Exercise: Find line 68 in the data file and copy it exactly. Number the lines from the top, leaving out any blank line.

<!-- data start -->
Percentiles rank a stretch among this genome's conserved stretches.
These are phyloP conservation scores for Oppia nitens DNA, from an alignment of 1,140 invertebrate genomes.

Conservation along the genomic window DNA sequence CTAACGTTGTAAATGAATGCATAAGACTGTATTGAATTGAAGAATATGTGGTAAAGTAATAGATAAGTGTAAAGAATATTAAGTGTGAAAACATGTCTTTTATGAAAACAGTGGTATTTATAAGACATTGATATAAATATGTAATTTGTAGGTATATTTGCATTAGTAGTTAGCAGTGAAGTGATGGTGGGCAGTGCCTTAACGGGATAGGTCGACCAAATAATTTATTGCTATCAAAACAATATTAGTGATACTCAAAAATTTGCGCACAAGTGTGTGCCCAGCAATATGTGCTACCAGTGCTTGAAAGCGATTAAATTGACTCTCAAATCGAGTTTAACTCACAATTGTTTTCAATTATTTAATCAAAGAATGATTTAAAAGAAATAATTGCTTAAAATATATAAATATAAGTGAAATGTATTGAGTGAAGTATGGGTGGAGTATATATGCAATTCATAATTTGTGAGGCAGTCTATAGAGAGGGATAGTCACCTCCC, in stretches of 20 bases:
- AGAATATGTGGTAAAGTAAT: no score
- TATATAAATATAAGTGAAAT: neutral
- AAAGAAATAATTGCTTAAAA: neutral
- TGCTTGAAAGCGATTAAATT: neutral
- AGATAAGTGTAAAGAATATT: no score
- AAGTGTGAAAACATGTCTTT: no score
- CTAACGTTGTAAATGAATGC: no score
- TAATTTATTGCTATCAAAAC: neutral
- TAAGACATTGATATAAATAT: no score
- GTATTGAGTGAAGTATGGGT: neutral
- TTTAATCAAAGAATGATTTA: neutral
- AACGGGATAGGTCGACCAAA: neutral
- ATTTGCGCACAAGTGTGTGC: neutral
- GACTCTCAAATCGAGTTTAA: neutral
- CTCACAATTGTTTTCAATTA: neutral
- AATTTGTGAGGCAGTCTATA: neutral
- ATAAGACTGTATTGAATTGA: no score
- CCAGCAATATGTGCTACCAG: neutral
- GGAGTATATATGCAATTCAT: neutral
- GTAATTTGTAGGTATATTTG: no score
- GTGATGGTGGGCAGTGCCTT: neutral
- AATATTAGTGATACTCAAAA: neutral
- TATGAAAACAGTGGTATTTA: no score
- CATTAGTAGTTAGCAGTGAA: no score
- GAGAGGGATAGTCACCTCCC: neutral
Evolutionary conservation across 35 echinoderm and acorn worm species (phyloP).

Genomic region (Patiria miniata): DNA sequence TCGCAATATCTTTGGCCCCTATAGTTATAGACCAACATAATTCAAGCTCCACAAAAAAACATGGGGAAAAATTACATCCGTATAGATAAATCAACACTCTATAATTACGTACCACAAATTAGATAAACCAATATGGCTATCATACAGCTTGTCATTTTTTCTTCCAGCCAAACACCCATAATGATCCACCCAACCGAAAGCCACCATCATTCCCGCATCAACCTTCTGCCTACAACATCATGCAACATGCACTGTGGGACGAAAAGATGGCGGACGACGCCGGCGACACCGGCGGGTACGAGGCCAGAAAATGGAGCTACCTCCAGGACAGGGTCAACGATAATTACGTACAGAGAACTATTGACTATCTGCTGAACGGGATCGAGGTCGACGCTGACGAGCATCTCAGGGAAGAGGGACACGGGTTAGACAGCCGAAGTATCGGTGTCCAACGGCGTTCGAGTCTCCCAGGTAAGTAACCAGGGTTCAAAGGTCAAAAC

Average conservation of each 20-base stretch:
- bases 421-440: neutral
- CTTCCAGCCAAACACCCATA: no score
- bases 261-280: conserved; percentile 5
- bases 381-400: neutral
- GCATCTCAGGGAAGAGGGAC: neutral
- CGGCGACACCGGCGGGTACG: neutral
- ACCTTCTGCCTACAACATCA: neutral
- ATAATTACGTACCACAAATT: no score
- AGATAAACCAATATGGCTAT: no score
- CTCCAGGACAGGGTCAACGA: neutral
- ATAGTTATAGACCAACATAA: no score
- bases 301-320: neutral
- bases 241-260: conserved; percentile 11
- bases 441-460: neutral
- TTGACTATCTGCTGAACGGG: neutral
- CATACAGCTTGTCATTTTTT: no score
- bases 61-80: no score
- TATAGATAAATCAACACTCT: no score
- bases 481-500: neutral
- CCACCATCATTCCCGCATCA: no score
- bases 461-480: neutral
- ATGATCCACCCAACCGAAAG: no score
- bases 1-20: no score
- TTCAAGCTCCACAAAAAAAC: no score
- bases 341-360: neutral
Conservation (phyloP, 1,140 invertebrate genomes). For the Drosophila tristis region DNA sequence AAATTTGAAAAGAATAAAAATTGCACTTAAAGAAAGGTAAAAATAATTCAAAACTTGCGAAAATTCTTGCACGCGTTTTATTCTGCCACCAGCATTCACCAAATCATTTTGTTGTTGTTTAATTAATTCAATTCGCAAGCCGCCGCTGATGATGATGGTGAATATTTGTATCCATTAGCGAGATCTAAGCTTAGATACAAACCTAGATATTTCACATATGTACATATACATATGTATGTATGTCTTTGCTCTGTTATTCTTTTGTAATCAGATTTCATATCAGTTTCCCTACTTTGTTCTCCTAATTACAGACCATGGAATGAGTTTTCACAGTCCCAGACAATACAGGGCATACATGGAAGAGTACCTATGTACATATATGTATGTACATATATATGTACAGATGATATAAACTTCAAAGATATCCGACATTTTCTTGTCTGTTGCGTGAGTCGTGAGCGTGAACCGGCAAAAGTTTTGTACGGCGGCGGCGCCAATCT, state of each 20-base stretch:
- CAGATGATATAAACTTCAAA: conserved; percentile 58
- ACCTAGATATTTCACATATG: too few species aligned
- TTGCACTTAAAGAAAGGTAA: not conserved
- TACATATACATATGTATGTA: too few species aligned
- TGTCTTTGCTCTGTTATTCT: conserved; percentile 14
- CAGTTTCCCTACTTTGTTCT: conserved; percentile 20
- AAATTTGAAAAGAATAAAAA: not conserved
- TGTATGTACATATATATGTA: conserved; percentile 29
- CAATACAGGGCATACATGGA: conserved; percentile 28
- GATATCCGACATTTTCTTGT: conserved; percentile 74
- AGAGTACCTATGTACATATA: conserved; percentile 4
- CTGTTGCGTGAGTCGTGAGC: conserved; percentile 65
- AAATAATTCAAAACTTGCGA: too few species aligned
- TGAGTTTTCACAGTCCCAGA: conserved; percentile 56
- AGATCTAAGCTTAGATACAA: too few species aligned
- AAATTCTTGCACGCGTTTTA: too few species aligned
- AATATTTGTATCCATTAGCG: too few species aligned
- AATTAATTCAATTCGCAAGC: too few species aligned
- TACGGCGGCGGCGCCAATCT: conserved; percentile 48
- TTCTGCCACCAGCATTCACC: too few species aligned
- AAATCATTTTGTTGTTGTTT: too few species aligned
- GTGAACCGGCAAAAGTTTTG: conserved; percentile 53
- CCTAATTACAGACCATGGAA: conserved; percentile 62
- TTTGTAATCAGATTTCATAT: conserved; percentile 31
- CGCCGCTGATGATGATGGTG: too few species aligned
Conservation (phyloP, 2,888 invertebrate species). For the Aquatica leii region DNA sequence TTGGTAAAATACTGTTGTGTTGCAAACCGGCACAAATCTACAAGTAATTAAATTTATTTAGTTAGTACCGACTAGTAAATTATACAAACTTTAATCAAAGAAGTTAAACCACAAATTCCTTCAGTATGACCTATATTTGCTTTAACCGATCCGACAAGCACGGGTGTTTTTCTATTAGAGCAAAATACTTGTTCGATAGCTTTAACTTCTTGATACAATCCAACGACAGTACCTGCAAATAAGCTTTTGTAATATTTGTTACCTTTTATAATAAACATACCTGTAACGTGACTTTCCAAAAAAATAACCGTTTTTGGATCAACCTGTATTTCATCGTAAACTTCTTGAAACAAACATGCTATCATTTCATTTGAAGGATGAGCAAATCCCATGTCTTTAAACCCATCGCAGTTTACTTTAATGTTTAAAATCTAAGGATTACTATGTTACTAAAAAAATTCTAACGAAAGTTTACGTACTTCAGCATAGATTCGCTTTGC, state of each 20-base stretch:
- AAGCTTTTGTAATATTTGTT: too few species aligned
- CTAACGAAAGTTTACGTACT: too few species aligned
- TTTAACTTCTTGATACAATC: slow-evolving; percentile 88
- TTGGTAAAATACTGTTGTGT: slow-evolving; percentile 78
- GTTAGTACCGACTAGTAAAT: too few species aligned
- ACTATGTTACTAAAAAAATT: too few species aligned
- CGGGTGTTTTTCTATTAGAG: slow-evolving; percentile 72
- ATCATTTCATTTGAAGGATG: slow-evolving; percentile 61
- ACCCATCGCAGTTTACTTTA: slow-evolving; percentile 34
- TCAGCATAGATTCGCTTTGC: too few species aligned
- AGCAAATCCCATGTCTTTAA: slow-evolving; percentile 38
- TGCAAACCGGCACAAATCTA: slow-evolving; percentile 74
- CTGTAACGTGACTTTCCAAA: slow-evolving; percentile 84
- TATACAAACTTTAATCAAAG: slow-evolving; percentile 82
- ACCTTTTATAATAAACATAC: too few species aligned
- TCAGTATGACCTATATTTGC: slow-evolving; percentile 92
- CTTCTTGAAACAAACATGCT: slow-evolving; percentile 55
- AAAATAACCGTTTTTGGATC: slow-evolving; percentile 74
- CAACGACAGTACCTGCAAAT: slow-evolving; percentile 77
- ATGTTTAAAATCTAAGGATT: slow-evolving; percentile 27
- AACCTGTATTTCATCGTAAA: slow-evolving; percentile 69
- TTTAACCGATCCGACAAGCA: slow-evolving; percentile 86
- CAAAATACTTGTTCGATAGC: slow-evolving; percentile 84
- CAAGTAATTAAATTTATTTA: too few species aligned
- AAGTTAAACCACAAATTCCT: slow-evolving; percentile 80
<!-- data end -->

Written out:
- AGAGTACCTATGTACATATA: conserved; percentile 4